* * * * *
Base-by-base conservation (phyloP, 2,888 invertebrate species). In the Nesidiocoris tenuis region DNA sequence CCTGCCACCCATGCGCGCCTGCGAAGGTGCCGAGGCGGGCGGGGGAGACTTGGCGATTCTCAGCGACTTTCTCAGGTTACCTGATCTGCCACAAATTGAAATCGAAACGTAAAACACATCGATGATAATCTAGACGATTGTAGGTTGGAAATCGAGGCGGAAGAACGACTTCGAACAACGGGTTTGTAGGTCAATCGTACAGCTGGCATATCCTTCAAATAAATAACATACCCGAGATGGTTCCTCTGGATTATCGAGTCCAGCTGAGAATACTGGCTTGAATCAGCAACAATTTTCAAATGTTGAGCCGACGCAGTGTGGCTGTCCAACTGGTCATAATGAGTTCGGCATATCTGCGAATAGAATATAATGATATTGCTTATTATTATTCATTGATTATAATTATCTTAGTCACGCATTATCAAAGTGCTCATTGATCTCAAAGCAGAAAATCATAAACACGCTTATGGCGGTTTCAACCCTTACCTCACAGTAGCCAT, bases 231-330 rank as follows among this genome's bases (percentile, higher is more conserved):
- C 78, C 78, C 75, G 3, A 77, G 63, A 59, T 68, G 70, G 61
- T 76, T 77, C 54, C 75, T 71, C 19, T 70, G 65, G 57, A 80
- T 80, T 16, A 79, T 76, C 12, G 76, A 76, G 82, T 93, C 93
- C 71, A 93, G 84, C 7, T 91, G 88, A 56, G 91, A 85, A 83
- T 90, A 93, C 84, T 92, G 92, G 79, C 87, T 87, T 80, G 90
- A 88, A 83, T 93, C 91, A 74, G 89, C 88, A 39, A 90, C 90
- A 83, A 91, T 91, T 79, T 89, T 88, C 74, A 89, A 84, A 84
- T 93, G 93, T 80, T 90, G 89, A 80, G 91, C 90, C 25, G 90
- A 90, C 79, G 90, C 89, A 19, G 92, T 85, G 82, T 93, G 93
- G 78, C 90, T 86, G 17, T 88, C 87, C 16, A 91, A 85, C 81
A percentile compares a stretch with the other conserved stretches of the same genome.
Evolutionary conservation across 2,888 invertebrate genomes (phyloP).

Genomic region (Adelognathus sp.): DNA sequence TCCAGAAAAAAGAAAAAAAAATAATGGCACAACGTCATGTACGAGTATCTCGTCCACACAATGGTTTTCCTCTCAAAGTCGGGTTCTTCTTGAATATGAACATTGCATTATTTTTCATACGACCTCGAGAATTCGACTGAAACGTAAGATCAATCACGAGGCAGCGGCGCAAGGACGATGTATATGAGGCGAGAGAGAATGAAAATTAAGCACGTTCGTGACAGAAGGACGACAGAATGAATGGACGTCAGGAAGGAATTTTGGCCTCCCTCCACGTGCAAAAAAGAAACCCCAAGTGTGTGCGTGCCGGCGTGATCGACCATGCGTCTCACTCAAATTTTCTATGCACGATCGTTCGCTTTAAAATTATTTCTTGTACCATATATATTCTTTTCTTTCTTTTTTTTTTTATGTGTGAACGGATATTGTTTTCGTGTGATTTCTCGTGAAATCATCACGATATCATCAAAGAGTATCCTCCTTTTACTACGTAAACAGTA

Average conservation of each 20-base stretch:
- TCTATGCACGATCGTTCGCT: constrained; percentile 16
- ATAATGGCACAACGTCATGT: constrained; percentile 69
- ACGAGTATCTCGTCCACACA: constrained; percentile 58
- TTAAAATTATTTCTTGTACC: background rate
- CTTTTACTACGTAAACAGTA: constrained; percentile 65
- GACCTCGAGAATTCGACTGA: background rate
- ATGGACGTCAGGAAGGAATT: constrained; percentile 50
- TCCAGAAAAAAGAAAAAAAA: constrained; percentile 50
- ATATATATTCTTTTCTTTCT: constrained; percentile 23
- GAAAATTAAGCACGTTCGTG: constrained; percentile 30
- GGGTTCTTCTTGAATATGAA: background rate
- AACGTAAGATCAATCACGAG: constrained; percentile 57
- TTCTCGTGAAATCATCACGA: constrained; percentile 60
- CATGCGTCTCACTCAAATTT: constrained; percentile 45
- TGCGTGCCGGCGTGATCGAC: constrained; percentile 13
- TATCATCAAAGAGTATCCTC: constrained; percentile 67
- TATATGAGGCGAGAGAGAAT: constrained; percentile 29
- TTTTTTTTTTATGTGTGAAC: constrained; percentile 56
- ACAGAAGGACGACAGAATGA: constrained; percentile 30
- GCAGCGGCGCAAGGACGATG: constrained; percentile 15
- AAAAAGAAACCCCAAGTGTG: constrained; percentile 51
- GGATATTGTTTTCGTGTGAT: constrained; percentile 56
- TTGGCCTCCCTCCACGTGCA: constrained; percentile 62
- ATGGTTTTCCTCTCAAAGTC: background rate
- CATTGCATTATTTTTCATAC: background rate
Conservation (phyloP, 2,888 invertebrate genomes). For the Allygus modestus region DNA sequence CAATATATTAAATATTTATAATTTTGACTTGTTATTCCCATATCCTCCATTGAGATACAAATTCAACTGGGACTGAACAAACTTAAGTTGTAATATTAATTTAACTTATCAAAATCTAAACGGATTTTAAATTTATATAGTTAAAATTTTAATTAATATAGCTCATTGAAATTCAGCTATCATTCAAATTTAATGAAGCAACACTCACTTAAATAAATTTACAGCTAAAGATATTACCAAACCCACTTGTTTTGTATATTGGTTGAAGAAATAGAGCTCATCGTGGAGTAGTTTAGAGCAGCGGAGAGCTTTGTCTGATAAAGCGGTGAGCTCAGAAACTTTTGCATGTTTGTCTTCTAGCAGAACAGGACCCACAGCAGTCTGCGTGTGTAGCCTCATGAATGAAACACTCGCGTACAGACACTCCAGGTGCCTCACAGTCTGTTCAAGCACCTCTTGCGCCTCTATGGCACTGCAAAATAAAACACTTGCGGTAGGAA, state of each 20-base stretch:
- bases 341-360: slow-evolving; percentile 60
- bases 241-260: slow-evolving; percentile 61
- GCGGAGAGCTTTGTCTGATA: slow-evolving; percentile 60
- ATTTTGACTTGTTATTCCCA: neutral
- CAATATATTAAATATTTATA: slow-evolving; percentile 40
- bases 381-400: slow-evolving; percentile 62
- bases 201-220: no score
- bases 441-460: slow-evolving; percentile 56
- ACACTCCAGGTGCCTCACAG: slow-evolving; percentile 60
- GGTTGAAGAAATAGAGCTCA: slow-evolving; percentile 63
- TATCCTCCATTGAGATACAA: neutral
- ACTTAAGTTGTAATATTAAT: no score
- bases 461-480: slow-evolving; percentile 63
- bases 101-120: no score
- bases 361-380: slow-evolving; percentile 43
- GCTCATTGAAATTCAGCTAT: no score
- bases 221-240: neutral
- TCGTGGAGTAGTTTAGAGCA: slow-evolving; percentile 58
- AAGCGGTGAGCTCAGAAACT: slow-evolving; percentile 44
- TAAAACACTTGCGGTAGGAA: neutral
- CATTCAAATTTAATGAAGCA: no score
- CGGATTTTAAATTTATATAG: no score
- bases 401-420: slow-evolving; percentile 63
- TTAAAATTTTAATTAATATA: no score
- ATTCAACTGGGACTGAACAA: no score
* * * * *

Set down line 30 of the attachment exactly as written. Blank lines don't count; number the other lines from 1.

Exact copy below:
- TGCGTGCCGGCGTGATCGAC: constrained; percentile 13